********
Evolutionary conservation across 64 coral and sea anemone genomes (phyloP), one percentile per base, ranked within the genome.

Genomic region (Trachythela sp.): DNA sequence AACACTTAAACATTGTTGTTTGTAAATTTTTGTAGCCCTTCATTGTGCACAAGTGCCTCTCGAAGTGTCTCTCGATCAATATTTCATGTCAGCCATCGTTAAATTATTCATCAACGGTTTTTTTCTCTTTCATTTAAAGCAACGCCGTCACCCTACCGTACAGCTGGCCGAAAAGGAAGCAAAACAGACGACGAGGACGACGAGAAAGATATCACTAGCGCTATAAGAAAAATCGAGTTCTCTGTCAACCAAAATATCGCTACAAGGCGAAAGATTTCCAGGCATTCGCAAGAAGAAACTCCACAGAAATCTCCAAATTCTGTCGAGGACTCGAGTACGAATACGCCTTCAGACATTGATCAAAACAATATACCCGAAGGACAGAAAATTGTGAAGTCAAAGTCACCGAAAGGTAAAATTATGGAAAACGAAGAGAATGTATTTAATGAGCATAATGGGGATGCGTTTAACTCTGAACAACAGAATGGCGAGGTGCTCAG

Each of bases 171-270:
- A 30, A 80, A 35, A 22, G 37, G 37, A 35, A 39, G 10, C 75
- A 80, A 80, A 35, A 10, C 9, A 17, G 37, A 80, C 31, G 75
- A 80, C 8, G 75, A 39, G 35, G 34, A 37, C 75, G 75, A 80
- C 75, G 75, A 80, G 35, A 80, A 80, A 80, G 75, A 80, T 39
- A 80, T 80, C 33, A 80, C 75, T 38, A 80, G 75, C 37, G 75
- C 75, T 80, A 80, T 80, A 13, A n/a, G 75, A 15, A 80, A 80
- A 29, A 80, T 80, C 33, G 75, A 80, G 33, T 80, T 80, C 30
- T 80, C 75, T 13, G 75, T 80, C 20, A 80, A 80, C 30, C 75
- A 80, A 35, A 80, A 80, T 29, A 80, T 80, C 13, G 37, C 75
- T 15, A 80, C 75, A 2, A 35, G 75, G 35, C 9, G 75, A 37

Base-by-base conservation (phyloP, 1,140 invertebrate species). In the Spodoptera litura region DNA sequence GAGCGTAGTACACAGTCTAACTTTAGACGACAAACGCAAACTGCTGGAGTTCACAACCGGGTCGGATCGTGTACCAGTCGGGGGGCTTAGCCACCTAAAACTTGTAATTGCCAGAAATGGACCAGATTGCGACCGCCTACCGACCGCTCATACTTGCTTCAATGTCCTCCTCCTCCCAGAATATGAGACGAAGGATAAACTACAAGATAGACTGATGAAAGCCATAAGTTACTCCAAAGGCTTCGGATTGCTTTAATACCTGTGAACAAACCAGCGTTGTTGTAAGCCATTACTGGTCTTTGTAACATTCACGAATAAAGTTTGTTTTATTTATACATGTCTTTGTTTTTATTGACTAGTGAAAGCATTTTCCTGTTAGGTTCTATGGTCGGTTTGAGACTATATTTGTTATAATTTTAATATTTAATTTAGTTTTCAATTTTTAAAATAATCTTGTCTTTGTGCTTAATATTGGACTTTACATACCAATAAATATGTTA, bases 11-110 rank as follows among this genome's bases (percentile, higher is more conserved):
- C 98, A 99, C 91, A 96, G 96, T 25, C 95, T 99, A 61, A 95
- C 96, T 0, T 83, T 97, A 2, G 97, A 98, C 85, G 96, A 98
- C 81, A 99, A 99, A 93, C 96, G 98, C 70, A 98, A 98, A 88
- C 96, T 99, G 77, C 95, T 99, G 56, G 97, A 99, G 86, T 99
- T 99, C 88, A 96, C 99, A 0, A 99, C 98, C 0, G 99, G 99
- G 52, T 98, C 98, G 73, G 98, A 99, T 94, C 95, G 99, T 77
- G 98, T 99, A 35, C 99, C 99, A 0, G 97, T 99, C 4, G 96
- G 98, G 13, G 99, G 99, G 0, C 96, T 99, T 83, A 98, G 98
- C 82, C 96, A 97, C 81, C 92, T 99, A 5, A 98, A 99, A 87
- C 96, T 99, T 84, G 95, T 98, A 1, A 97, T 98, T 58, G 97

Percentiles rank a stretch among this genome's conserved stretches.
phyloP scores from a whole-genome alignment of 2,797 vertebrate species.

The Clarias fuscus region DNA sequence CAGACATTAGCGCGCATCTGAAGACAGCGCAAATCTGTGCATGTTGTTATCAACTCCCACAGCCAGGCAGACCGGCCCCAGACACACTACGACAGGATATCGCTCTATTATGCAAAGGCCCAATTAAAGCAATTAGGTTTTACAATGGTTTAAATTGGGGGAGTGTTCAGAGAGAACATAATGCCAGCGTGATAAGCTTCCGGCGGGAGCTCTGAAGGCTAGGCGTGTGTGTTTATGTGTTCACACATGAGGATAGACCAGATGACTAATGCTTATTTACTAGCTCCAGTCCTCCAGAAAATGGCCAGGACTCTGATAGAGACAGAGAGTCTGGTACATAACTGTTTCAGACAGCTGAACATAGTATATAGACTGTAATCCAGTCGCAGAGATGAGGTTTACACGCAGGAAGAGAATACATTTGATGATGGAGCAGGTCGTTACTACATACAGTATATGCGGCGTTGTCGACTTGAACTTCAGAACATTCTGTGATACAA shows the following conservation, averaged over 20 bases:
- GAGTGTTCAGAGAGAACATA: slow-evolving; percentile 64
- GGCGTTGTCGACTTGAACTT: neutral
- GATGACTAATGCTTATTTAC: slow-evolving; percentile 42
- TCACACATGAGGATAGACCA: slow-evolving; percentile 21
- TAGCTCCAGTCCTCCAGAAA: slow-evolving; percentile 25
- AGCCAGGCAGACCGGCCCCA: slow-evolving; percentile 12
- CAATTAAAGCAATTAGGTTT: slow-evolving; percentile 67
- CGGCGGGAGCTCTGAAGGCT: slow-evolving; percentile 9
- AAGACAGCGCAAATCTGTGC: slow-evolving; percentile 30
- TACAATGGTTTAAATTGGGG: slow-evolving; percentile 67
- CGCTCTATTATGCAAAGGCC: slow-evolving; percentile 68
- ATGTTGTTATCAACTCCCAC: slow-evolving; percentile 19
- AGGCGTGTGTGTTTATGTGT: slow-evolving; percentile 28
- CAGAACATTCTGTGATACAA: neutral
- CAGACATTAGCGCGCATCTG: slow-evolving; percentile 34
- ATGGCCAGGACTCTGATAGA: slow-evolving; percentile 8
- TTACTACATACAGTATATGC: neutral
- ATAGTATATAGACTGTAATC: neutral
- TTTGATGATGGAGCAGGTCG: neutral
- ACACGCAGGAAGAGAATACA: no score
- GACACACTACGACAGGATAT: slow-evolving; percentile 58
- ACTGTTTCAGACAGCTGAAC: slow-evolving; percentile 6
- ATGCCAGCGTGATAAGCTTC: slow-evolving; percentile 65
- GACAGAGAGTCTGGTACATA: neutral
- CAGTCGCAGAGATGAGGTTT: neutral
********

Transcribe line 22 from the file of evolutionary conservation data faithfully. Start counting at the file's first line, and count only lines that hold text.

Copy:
- G 98, G 13, G 99, G 99, G 0, C 96, T 99, T 83, A 98, G 98